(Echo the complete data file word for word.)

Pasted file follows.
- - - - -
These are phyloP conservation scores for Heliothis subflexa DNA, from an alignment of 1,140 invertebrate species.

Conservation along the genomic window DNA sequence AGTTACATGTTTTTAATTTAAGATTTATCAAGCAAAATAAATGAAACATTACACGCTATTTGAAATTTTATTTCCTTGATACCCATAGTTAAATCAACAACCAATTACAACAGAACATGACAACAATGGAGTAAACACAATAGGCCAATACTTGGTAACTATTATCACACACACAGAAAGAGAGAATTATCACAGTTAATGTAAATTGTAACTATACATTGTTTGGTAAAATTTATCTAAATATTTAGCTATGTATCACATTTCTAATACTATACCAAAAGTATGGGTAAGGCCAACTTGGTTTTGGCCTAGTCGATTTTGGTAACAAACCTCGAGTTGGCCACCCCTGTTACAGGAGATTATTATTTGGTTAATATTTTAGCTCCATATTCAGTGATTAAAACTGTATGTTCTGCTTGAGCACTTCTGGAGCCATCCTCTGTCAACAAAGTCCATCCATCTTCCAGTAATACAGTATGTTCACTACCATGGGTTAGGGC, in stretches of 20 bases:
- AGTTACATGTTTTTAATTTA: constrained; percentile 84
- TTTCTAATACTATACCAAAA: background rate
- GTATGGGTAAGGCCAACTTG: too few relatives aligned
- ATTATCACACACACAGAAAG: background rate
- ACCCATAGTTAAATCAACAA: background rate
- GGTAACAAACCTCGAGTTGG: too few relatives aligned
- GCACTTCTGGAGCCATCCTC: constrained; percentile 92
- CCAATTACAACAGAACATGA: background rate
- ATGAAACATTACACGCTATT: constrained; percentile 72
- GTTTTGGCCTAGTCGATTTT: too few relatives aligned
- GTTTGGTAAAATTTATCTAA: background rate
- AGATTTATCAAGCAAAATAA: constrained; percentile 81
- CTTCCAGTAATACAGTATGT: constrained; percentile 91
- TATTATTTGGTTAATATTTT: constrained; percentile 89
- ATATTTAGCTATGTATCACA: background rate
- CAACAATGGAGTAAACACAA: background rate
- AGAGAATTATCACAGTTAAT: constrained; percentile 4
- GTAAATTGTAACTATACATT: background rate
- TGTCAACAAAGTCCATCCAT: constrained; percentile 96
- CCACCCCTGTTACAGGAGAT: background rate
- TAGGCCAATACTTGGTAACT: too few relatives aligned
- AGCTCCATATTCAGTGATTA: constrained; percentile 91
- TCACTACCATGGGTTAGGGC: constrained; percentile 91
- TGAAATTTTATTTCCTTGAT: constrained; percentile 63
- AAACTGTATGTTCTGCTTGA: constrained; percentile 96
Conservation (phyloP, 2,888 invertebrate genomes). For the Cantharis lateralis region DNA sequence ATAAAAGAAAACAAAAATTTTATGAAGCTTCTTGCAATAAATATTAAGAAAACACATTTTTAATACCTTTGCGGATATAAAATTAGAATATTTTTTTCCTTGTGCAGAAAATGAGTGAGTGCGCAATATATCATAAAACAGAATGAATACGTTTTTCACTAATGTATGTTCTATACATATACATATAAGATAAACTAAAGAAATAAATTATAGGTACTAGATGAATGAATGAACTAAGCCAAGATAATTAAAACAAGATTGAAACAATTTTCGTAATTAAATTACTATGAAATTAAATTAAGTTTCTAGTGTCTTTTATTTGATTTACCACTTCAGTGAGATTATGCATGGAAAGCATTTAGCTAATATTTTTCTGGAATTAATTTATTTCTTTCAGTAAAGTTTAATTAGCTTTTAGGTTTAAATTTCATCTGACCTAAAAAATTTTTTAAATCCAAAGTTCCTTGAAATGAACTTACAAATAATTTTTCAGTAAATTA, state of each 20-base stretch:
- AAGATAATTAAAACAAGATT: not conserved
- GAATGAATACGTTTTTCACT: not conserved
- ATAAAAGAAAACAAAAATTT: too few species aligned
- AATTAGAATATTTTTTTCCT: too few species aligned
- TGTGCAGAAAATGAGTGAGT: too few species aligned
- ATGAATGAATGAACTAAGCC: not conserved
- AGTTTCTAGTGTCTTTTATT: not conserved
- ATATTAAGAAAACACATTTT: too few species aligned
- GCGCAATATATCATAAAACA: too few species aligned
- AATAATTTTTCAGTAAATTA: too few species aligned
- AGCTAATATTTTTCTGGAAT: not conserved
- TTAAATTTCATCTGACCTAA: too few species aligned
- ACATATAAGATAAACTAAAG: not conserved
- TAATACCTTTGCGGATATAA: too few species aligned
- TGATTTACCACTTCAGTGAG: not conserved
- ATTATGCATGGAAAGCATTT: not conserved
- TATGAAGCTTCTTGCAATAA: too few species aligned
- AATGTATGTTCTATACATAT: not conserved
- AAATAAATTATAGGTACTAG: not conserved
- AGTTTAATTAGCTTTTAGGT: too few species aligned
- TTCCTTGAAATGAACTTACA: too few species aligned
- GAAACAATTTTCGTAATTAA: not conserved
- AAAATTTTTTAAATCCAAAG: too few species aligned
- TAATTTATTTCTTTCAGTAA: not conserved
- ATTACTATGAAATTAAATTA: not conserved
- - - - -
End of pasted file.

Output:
These are phyloP conservation scores for Heliothis subflexa DNA, from an alignment of 1,140 invertebrate species.

Conservation along the genomic window DNA sequence AGTTACATGTTTTTAATTTAAGATTTATCAAGCAAAATAAATGAAACATTACACGCTATTTGAAATTTTATTTCCTTGATACCCATAGTTAAATCAACAACCAATTACAACAGAACATGACAACAATGGAGTAAACACAATAGGCCAATACTTGGTAACTATTATCACACACACAGAAAGAGAGAATTATCACAGTTAATGTAAATTGTAACTATACATTGTTTGGTAAAATTTATCTAAATATTTAGCTATGTATCACATTTCTAATACTATACCAAAAGTATGGGTAAGGCCAACTTGGTTTTGGCCTAGTCGATTTTGGTAACAAACCTCGAGTTGGCCACCCCTGTTACAGGAGATTATTATTTGGTTAATATTTTAGCTCCATATTCAGTGATTAAAACTGTATGTTCTGCTTGAGCACTTCTGGAGCCATCCTCTGTCAACAAAGTCCATCCATCTTCCAGTAATACAGTATGTTCACTACCATGGGTTAGGGC, in stretches of 20 bases:
- AGTTACATGTTTTTAATTTA: constrained; percentile 84
- TTTCTAATACTATACCAAAA: background rate
- GTATGGGTAAGGCCAACTTG: too few relatives aligned
- ATTATCACACACACAGAAAG: background rate
- ACCCATAGTTAAATCAACAA: background rate
- GGTAACAAACCTCGAGTTGG: too few relatives aligned
- GCACTTCTGGAGCCATCCTC: constrained; percentile 92
- CCAATTACAACAGAACATGA: background rate
- ATGAAACATTACACGCTATT: constrained; percentile 72
- GTTTTGGCCTAGTCGATTTT: too few relatives aligned
- GTTTGGTAAAATTTATCTAA: background rate
- AGATTTATCAAGCAAAATAA: constrained; percentile 81
- CTTCCAGTAATACAGTATGT: constrained; percentile 91
- TATTATTTGGTTAATATTTT: constrained; percentile 89
- ATATTTAGCTATGTATCACA: background rate
- CAACAATGGAGTAAACACAA: background rate
- AGAGAATTATCACAGTTAAT: constrained; percentile 4
- GTAAATTGTAACTATACATT: background rate
- TGTCAACAAAGTCCATCCAT: constrained; percentile 96
- CCACCCCTGTTACAGGAGAT: background rate
- TAGGCCAATACTTGGTAACT: too few relatives aligned
- AGCTCCATATTCAGTGATTA: constrained; percentile 91
- TCACTACCATGGGTTAGGGC: constrained; percentile 91
- TGAAATTTTATTTCCTTGAT: constrained; percentile 63
- AAACTGTATGTTCTGCTTGA: constrained; percentile 96
Conservation (phyloP, 2,888 invertebrate genomes). For the Cantharis lateralis region DNA sequence ATAAAAGAAAACAAAAATTTTATGAAGCTTCTTGCAATAAATATTAAGAAAACACATTTTTAATACCTTTGCGGATATAAAATTAGAATATTTTTTTCCTTGTGCAGAAAATGAGTGAGTGCGCAATATATCATAAAACAGAATGAATACGTTTTTCACTAATGTATGTTCTATACATATACATATAAGATAAACTAAAGAAATAAATTATAGGTACTAGATGAATGAATGAACTAAGCCAAGATAATTAAAACAAGATTGAAACAATTTTCGTAATTAAATTACTATGAAATTAAATTAAGTTTCTAGTGTCTTTTATTTGATTTACCACTTCAGTGAGATTATGCATGGAAAGCATTTAGCTAATATTTTTCTGGAATTAATTTATTTCTTTCAGTAAAGTTTAATTAGCTTTTAGGTTTAAATTTCATCTGACCTAAAAAATTTTTTAAATCCAAAGTTCCTTGAAATGAACTTACAAATAATTTTTCAGTAAATTA, state of each 20-base stretch:
- AAGATAATTAAAACAAGATT: not conserved
- GAATGAATACGTTTTTCACT: not conserved
- ATAAAAGAAAACAAAAATTT: too few species aligned
- AATTAGAATATTTTTTTCCT: too few species aligned
- TGTGCAGAAAATGAGTGAGT: too few species aligned
- ATGAATGAATGAACTAAGCC: not conserved
- AGTTTCTAGTGTCTTTTATT: not conserved
- ATATTAAGAAAACACATTTT: too few species aligned
- GCGCAATATATCATAAAACA: too few species aligned
- AATAATTTTTCAGTAAATTA: too few species aligned
- AGCTAATATTTTTCTGGAAT: not conserved
- TTAAATTTCATCTGACCTAA: too few species aligned
- ACATATAAGATAAACTAAAG: not conserved
- TAATACCTTTGCGGATATAA: too few species aligned
- TGATTTACCACTTCAGTGAG: not conserved
- ATTATGCATGGAAAGCATTT: not conserved
- TATGAAGCTTCTTGCAATAA: too few species aligned
- AATGTATGTTCTATACATAT: not conserved
- AAATAAATTATAGGTACTAG: not conserved
- AGTTTAATTAGCTTTTAGGT: too few species aligned
- TTCCTTGAAATGAACTTACA: too few species aligned
- GAAACAATTTTCGTAATTAA: not conserved
- AAAATTTTTTAAATCCAAAG: too few species aligned
- TAATTTATTTCTTTCAGTAA: not conserved
- ATTACTATGAAATTAAATTA: not conserved